At first I assumed he was haunting me and that I should ignore it like I did most visions. But he held out his hand and he smiled. It seemed the most natural thing in the world to get out of bed and to move through the open window into his arms.

“Don’t worry, I’ve got you,” he would breathe in my ear, his body a blanket around me. I wouldn’t care that there was nothing under my feet but the wind.

We would begin to rise effortlessly as a prayer, and I would remember sermons from my father’s small town southern pulpit about Jesus rapturing the saints off the doomed Earth into the clouds. The analogy broke down when I became aware that my lord and I both had throbbing erections, but a leap of faith had been made just the same. I had come to believe in a savior.

We continued to rise until we were poised like angels over the Earth, smiling at the moon as if we had formed it ourselves. I would feel his heart pulsing and the thrill of his lips on my neck as we lingered in our private atmosphere high above the planet. Our clothes would fall off of us like dead leaves, drifting back to Earth. We would be naked and gleaming in the moonlight, our mouths locked together, our tongues plunged deep into each other’s throats, our hands holding our bodies tightly together as though the universe depended on it.

Without ever realizing that I’d turned my back to him, his breath would be heavy and moist at my ear and that heroic shaft would be probing the crack of my ass and then entering me somehow softly and aggressively in one superhuman thrust. I would feel him lengthen even further inside me, filling me so unbelievably full that I could feel nothing else but him in me and my own unrecognizably hard cock stretching out toward the Milky Way. Suspended there somewhere between heaven and Earth my new god would not only fuck me, he would make love to me while the stars winked, and I would decide that in fact I had been raptured. He had taken me home. I would never remember our descent.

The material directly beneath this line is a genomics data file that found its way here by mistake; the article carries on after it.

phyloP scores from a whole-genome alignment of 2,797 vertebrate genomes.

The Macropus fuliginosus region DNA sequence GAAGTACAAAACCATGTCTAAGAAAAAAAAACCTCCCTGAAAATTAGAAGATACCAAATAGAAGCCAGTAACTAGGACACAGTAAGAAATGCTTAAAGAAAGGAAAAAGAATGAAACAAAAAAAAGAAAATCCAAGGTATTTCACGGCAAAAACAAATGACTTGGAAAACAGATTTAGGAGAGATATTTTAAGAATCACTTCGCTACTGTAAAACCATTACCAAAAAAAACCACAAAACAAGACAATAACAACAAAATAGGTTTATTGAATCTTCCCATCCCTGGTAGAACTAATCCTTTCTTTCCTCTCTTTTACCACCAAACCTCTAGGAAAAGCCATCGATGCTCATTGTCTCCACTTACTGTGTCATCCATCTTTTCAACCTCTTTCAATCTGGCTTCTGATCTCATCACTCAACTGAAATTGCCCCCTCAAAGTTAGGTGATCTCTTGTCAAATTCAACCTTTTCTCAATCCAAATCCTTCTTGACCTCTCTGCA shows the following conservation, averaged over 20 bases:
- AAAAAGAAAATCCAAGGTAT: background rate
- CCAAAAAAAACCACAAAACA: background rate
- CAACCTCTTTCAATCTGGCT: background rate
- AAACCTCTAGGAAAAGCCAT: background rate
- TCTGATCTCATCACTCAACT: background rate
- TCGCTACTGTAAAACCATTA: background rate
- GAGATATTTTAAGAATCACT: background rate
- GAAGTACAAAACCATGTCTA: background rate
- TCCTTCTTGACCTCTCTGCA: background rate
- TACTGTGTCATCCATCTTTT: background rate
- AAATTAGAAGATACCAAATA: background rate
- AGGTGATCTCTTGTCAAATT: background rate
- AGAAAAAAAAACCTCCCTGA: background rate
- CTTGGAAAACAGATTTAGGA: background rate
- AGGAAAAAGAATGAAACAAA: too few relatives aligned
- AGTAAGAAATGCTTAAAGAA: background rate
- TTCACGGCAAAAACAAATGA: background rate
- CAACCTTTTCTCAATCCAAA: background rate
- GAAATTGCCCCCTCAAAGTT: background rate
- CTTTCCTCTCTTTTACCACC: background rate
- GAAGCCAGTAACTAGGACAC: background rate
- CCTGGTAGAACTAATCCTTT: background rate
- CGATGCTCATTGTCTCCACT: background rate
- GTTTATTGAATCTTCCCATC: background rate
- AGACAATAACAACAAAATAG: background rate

I kept meaning to tell him about the dream. I had the feeling that it wouldn’t surprise him. After weeks of crumbling resolve, I was preparing to form the sentence when he silenced me with the frighteningly solemn declaration that there was something I needed to know. Before I could protest or plead like a child about to be abandoned, he said it.

“There’s this woman at home.”

It answered one of the questions I was always forgetting to ask. In that context he could’ve as easily said “There’s this inoperable tumor, or there’s this comet on a collision course with Earth.”

“She’s my partner,” he said. “We’ve worked closely at the paper almost since I started there.”

In fact I already knew this. During my weeks in the desert, waiting for him to call, I had gone to the library and started reading the newspaper that stole so much of his time. I would read every story he wrote, and more often than not, he shared a byline. I knew this wasn’t the point.

“We have this complex relationship,” he said. “We depend on each other and trust each other but she’s very competitive. Sometimes it feels like a game. She’s competing with me, and I’m competing with myself-especially when I’m saving her from the trouble she always gets herself into. She doesn’t have a clue who I am even though she thinks she has me all figured out. It gets exhausting sometimes, even for me, but for some reason I think it’s still worth the effort. I can never seem to walk away for long.”

He’d said so much more than I wanted to hear. But even though the news was as bleak as I’d expected, the appropriate emotions refused to be summoned. He looked too much like an orphan for me to be jealous or panicked. No use blaming nature for a natural disaster, I told myself with pre-hysteric calm, especially when there’d been warnings.

So I made myself into a cradle, ignoring my other options. When the time came for him to leave, he would be carrying the weight of some other world on his shoulders. I pointed out to myself that I was perhaps the one person who knew that he felt the strain and who could be generous. At least for a while, I had something he desperately needed. It was easy to trade all my hopes for that kind of a chance to play hero-and for a shot at a few more unscheduled flights.

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Victor J Banis said...

Wow! That is really awesome, such beautiful word-pictures. Thanks for sharing this.

C. Zampa said...

Oh, yes!
I tried again with this link and got through!

What a wonderful excerpt and very sexy cover!

Brandon Shire said...

Sounds interesting, put this on my TBR list.